Harris v. Commissioner of Social Security

Filing 39

OPINION AND ORDER GRANTING 37 MOTION for Attorney Fees Pursuant to 42 U.S.C. Section 406(b), awarding an attorney fee of $11,786.50. Signed by Magistrate Judge Roger B Cosbey on 8/11/2014. (lhc)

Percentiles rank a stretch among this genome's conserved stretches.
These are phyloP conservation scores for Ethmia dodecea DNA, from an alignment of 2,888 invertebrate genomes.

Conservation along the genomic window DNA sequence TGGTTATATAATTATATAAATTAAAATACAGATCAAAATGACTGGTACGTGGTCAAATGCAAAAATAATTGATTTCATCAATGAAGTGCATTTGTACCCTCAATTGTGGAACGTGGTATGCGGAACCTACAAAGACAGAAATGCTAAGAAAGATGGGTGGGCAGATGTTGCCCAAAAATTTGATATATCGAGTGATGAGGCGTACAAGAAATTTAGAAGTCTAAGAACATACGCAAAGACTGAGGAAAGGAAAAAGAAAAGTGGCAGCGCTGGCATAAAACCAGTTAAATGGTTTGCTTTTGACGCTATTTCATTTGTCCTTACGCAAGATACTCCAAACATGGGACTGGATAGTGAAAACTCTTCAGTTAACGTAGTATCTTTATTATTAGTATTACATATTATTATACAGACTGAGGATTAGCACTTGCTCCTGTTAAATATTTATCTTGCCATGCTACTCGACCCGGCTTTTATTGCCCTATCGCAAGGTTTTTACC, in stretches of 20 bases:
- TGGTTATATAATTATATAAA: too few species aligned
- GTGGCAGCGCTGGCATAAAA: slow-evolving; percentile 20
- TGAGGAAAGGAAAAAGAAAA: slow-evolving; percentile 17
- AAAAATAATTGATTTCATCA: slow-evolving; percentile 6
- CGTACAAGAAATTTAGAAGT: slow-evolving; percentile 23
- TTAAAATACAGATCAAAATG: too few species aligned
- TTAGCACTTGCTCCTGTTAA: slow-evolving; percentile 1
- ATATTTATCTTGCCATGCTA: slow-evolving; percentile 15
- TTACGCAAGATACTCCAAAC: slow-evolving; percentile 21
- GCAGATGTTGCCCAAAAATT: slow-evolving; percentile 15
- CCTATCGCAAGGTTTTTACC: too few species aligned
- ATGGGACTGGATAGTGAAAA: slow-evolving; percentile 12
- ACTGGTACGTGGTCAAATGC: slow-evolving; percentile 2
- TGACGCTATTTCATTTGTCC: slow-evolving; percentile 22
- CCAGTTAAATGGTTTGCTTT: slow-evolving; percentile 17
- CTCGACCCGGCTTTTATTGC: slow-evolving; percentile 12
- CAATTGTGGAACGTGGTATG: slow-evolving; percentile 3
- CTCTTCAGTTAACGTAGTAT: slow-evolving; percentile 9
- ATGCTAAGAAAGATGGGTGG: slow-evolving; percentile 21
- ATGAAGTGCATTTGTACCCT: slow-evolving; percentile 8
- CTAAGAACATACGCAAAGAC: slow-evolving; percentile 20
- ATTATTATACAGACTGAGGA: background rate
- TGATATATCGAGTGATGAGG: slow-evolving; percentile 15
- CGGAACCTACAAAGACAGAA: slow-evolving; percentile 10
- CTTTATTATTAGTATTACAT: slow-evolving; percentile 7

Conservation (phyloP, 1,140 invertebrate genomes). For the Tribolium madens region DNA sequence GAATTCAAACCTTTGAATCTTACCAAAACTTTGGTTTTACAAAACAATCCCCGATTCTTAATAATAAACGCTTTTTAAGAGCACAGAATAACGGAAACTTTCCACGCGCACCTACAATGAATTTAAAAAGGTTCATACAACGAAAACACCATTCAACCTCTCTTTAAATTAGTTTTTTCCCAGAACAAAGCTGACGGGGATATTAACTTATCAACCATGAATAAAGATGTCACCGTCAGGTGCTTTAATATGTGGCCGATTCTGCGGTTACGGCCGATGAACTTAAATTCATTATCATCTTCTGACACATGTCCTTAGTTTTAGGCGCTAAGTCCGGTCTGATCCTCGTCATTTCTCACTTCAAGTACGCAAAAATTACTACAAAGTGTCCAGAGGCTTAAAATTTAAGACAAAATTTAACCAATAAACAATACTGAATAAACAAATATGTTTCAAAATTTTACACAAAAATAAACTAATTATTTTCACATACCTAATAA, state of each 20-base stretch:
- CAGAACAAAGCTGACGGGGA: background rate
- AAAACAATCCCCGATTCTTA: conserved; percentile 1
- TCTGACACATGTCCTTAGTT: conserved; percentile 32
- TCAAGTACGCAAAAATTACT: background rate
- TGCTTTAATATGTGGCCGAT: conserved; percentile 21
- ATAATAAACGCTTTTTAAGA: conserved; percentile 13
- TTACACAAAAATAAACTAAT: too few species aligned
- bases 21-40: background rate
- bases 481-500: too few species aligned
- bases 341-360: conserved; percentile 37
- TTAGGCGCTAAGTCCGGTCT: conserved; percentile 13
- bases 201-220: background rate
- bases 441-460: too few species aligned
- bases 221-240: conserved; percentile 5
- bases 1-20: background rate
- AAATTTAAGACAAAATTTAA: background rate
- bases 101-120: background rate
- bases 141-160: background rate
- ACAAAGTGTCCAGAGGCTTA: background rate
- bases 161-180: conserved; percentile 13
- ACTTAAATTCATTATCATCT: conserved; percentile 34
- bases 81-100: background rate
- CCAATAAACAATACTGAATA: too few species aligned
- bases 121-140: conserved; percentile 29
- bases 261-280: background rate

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UNITED STATES DISTRICT COURT NORTHERN DISTRICT OF INDIANA FORT WAYNE DIVISION MICHELLE D. HARRIS, Plaintiff, v. CAROLYN W. COLVIN, Acting Commissioner of Social Security, Defendant. ) ) ) ) ) ) ) ) ) ) CAUSE NO. 1:11-CV-00405 OPINION AND ORDER Plaintiff Michelle Harris brought this suit to contest a denial of disability benefits by Defendant Commissioner of Social Security (“Commissioner”). (Docket # 1.) In November 2012, this Court entered an order that reversed the Commissioner’s denial of benefits and remanded the case to the Commissioner for further proceedings. (Docket # 31, 32.) Harris’s attorney, Joseph Shull, now moves pursuant to 42 U.S.C. § 406(b) for the Court’s authorization of attorney fees in the amount of $11,786.50 for his representation of Harris in federal court. (Docket # 37.) The Commissioner has not objected to Shull’s motion, and the time to do so has expired. For the reasons set forth herein, Shull’s motion for authorization of attorney fees will be GRANTED. A. Relevant Factual and Procedural Background On November 29, 2011, Shull and Harris entered into a contingent fee agreement for Shull’s representation of Harris in federal court.1 (Mem. in Supp. of Pl.’s Attorney’s Mot. for an 1 The most common fee arrangement between attorneys and social security claimants is the contingent fee agreement. Gisbrecht v. Barnhart, 535 U.S. 789, 800 (2002). Award of Att’y Fees Under 42 U.S.C. § 406(b) (“Mem. in Supp.”) Ex. B.) Under the agreement, Harris agreed that Shull would “charge and receive as his fee an amount equal to twenty-five percent (25%) of the past-due benefits which are awarded to [her] family and [her] in the event [her] case is won.” (Mem. in Supp. Ex. B.) On November 29, 2011, Harris filed the instant action with this Court, appealing the Commissioner’s denial of her application for disability benefits. (Docket # 1.) In November 2012, Harris received a favorable judgment from this Court, and the case was remanded to the Commissioner for further proceedings. (Docket # 31, 32.) Harris then filed a request for attorney fees under the Equal Access to Justice Act (“EAJA”), 28 U.S.C. § 2412, seeking payment for the 18.2 hours Shull spent advocating Harris’s claim in federal court. (Docket # 33-35.) The Court awarded Harris $3,348.80 in EAJA fees (Docket # 36), but that entire amount was offset against a debt that she owed to the government (Mem. in Supp. 2, Ex. C); thus, Shull did not receive any portion of the EAJA fee award. (Mem. in Supp. 2.) Shull did receive, however, $6,000 in attorney fees pursuant to 42 U.S.C. § 406(a) for his representation of Harris at the administrative level. (Mem. in Supp. 2, Ex. A, D.) Ultimately, the Commissioner awarded disability benefits to Harris, and as a result, she received $54,798 in back benefits. (Mem. in Supp. 2, Ex. A.) On July 22, 2014, Shull filed the instant motion, seeking the Court’s authorization of a payment of $11,786.50 in attorney fees from Harris to Shull pursuant to the contingent fee agreement. (Docket # 37, 38.) B. Legal Standard Fees for representing social security claimants, both administratively and in federal court, are governed by 42 U.S.C. § 406. Gisbrecht, 535 U.S. at 793, 795-96. Section 406(a) controls fees for representation in administrative proceedings and § 406(b) controls attorney fees for 2 representation in court. Id. at 796. Unlike fees obtained under the EAJA,2 the fees awarded under § 406 are charged against the claimant, not the government. Id. Under § 406(a), an attorney who has represented a claimant may file a fee petition or fee agreement with the Commissioner to receive fees for his representation at the administrative level. 42 U.S.C. § 406(a); Gisbrecht, 535 U.S. at 794-95; 20 C.F.R. § 404.1725(b). There are, however, limits on the amount that the Commissioner can award pursuant to § 406(a). Gisbrecht, 535 U.S. at 794-95. In addition to the fee award available pursuant to § 406(a), under § 406(b) an attorney who has successfully represented a claimant in federal court may receive “a reasonable fee for such representation, not in excess of 25 percent of the total past-due benefits to which the claimant is entitled by reason of such judgment . . . .”3 42 U.S.C. § 406(b)(1)(A); Gisbrecht, 535 U.S. at 795. The combination of fees awarded under § 406(a) and § 406(b), however, can never exceed 25% of the past-due benefits awarded to the claimant. Kopulos v. Barnhart, 318 F. Supp. 2d 657, 661 (N.D. Ill. 2004); Bartrom v. Barnhart, No. 1:99-CV-44, 2003 WL 21919181, at *2-3 (N.D. Ind. Feb. 26, 2003). Moreover, § 406(b) has been harmonized with the EAJA; though fee awards may be made under both the EAJA and § 406(b), a claimant’s attorney must refund to the claimant the amount of the smaller fee. Gisbrecht, 535 U.S. at 796 (explaining that “an EAJA award offsets an award under Section 406(b)”). Unlike the award by the Commissioner under § 406(a), the court is required under § 2 The EAJA is a fee-shifting statute wherein the government pays attorney fees to a prevailing party when its position was not “substantially justified.” 28 U.S.C. § 2412(d)(1)(A). 3 “Collecting or even demanding from the client anything more than the authorized allocation of past-due benefits is a criminal offense.” Gisbrecht, 535 U.S. at 796 (citing 42 U.S.C. §§ 406(a)(5), (b)(2); 20 C.F.R. §§ 404.1740-1799). 3 406(b) to review for reasonableness the attorney fees yielded by contingent fee agreements. Id. at 809. The Supreme Court has explained: Congress has provided one boundary line: Agreements are unenforceable to the extent that they provide for fees exceeding 25 percent of the past-due benefits. Within the 25 percent boundary, . . . the attorney for the successful claimant must show that the fee sought is reasonable for the services rendered. Courts that approach fee determinations by looking first to the contingent-fee agreement, then testing it for reasonableness, have appropriately reduced the attorney’s recovery based on the character of the representation and the results the representative achieved. If the attorney is responsible for delay, for example, a reduction is in order so that the attorney will not profit from the accumulation of benefits during the pendency of the case in court. If the benefits are large in comparison to the amount of time counsel spent on the case, a downward adjustment is similarly in order. Id. at 807-08 (citations and footnote omitted). C. Discussion Here, Shull requests that the Court authorize under § 406(b) the payment of attorney fees in the amount of $11,786.50 pursuant to his contingent fee agreement for representation of Harris in federal court. Thus, the Court is charged with determining whether Shull’s requested fee under the contingent fee agreement is “a reasonable fee for such representation, not in excess of 25 percent of [Harris’s] total past-due benefits . . . .” 42 U.S.C. § 406(b)(1)(A). In calculating the requested fee, Shull starts with $11,786.50, an amount less than 25% of the $54,798 in past benefits awarded to Harris. See Crawford v. Astrue, 586 F.3d 1142, 1151-52 (9th Cir. 2009) (considering when awarding fees under § 406(b) that counsel had voluntarily reduced the requested fees substantially from the allowable 25%). This amount, $11,786.50, when added to the $6,000 awarded to Shull under § 406(a), does not exceed 25% of the past-due benefits awarded to Harris. See Kopulos, 318 F. Supp. 2d at 661; Bartrom, 2003 WL 21919181, at *2-3. 4 Shull argues that an award of $11,786.50 is reasonable for the 18.2 hours he spent representing Harris in federal court. He emphasizes that (1) he achieved a good result for Harris; (2) he provided Harris with effective and efficient representation, which he attributes to his significant experience and knowledge in the area of social security disability law; (3) the requested fee reflects the contingent nature of the recovery; and (4) it is in alignment with the fees of other attorneys in the local market. (Mem. in Supp. Exs. E, F.) Shull did indeed obtain a good result for Harris and undoubtedly provided her with quality representation. See Gisbrecht, 535 U.S. at 808; Brown v. Barnhart, 270 F. Supp. 2d 769, 772 (W.D. Va. 2003) (considering in a § 406(b) analysis that counsel had handled 900 or more Social Security cases and achieved a large measure of success for his client). This Court acknowledges Shull’s numerous years of experience and significant knowledge in the area of social security disability law. (See Mem. in Supp. Ex. E (describing in detail Shull’s professional experience in the area of social security law).) This case, however, was not particularly complex. Shull challenged the administrative law judge’s credibility determination concerning Harris’s symptom testimony, the assigned residual functional capacity and the hypothetical posed to the vocational expert, and his consideration of the opinions of her treating case manager and technician. (Docket # 19.) Thus, Shull’s arguments did not involve a novel or complicated issue. See Schaffner v. Comm’r of Soc. Sec., No. 1:07-cv-00567, 2010 WL 3894580, at *2 (S.D. Ohio Sept. 7, 2010) (considering when discounting a lawyer’s § 406(b) fee request that the legal work performed, while not entirely “boilerplate,” was relatively straightforward and routine, requiring no extensive legal analysis); Ellick v. Barnhart, 445 F. Supp. 2d 1166, 1173 (C.D. Cal. 2006) (discounting requested § 406(b) fee where “the issues briefed in the summary judgment motion were neither novel nor 5 complex”). The Court further notes that Shull requested and received one 31-day, one 30-day, and one 21-day extension during the briefing process due to his “busy” schedule. (Docket # 15-20, 28-29.) Nonetheless, there is no indication that he was responsible for any excessive delay that would contribute to his profit from the accumulation of Harris’s back benefits, see Gisbrecht, 535 U.S. at 808, and at the end of the day, he produced a good result for Harris. Shull also emphasizes that he incurred a substantial risk of loss in taking Harris’s case.4 Harris’s claim was denied at the initial and reconsideration levels, at the hearing level, and before the Appeals Council. (Mem. in Supp. 9.) In addition, Shull points to statistics indicating that social security claimants who go to court ultimately prevail only about 35% of the time.5 See Social Security Advisory Board, Disability Decision Making: Data and Materials at 89, 91 (May 2006), http://www.ssab.gov/documents/chartbook.pdf; see generally Gisbrecht, 535 U.S. at 80407 (explaining the contingent nature of a fee under § 406(b)); Hussar-Nelson v. Barnhart, No. 99 C 0987, 2002 WL 31664488, at *3 (N.D. Ill. Nov. 22, 2002) (“[T]here is a great risk of loss in social security disability appeals at the district court level because a substantial evidence standard of review governs rather than a de novo standard . . . . [and] because there are no settlements.”). Based on these statistics, Shull explains that he needs to recover at least 2.7 times greater fees in contingent fee cases than in non-contingent fee cases to compensate for the 4 Despite this risk of loss and Shull’s success in the case, the Court notes that there is no evidence indicating that Harris concurs with Shull’s requested fee of $11,786.50–a factor considered by some courts in a § 406(b) request. See, e.g., Jeter v. Astrue, 622 F.3d 371, 382 (5th Cir. 2010) (considering as a factor when awarding § 406(b) fees whether the claimant had submitted a declaration concurring with the fee request and asking the court to approve it). 5 The statistics indicate that federal courts remand the Commissioner’s final decision 45% of the time and grant benefits outright 5%. Of those cases remanded, 67% are ultimately awarded disability benefits. 6 substantial risk of loss involved in social security appeals. See Crawford, 586 F.3d at 1145 (considering social security advisory board statistics in a § 406(b) fee analysis). To that end, Shull produced the Affidavit of Steven Jackson, a local attorney who is experienced in representing social security claimants, in which Jackson states that “a fee of $300./hr. is a fair and reasonable estimate of a non-contingent hourly rate for an attorney doing similar work in the District Court.”6 (Jackson Aff. ¶ 8.) Shull then explains that the requested fee of $11,786.50 divided by the 18.2 hours he spent on the case in federal court equates to an effective rate of $647.61 per hour, an amount slightly more than twice the non-contingent hourly rate of $300.7 This requested fee equates to an effective rate within the range of those previously awarded by this Court. See, e.g., Owsley v. Astrue, No. 1:07-cv-73, 2010 WL 5173148, at *4 (N.D. Ind. Dec. 14, 2010) (awarding a fee equating to $810 per hour); Duke v. Astrue, No. 1:05cv-383, 2010 WL 3522572 (N.D. Ind. Aug. 30, 2010) (awarding a fee equating to $549.14 per hour); Schimpf v. Astrue, No. 1:06-cv-18, 2008 WL 4614658 (N.D. Ind. Oct. 16, 2008) (awarding a fee equating to $583.50 per hour). Ultimately, “if a claimant’s success on appeal can be attributed to his attorney’s 6 Of course, an affidavit from Shull stating his actual non-contingent hourly rate would be more persuasive than an affidavit describing an estimate of the prevailing market rate. See, e.g., Everroad v. Astrue, No. 4:06-cv-100DFH-WGH, 2009 WL 363546, at *2 (S.D. Ind. Feb. 11, 2009) (considering in a § 406(b) analysis attorney’s representation that he performs little work on an hourly basis but that when he does he charges $190 per hour). 7 While the Supreme Court in Gisbrecht rejected the lodestar approach (which incorporates consideration of a reasonable hourly rate for an attorney) as a starting point to determine the reasonableness of a fee request under § 406(b), see Gisbrecht, 535 U.S. at 802, 808, certain aspects of a lodestar approach remain in the calculus; as a result, “[d]istrict courts are left to determine how much of the lodestar approach is still viable.” Brannen v. Barnhart, No. 1:99-cv-325, 2004 WL 1737443, at *5 (E.D. Tex. July 22, 2004); see Jeter, 622 F.3d at 381 (“[D]istrict courts may consider the lodestar method in determining the reasonableness of a § 406(b) fee, but the lodestar calculation alone cannot constitute the basis for an ‘unreasonable’ finding.”). Here, Shull argued in his supporting memorandum that an $647.61 requested effective rate per hour is reasonable; consequently, rather than endorsing a strict lodestar approach, the Court is merely responding to Shull’s argument concerning his proposed effective rate and considering it as one factor in the analysis. See Gisbrecht, 535 U.S. at 807 n.17 (emphasizing that the attorney bears the burden to persuade the Court that the requested fee is reasonable). 7 endeavors before the district court, then that attorney should reap the benefit of his work–even if he managed to accomplish a great deal in a small window of time.” Jeter, 622 F.3d at 381. Here, Shull has made a convincing case that the good result he achieved for Harris was due to his vast knowledge and experience in social security disability law and his effective and efficient representation, rather than due to “some other source for which it would be unreasonable to compensate the attorney.” Id. (“[W]e do not read Gisbrecht’s ‘windfall’ as support for the proposition that experienced, competent counsel should be punished for accomplishing an arduous task in a shorter span of time than less-experienced, less-aggressive counsel.”). In sum, the $11,786.50 fee that Shull seeks under § 406(b) is not an “unearned windfall.” Id. Therefore, it will be authorized by this Court.8 D. Conclusion For the foregoing reasons, Shull’s Motion for Authorization of Attorney Fees Pursuant to 42 U.S.C. § 406(b) (Docket # 37), seeking an attorney fee award of $11,786.50, is GRANTED. SO ORDERED. Enter for this 11th day of August, 2014. s/ Roger B. Cosbey Roger B. Cosbey, United States Magistrate Judge 8 Because Shull never received any portion of the EAJA award from Harris, there is no need to offset the EAJA award from the § 406(b) award of $11,786.50. See Reeves v. Astrue, 526 F.3d 732, 737 (11th Cir. 2008) (acknowledging that “[t]he uncodified clause of the EAJA requires an attorney that ‘receives fees for the same work under both’ the EAJA and the Social Security Act to refund the smaller amount to the claimant, but emphasizing that “the clause, by its own terms, only comes into play after the attorney actually receives double fees for the same work” (emphasis in original and citations omitted)); see also Stephens ex rel. R.E. v. Astrue, 565 F.3d 131, 139 (4th Cir. 2009). 8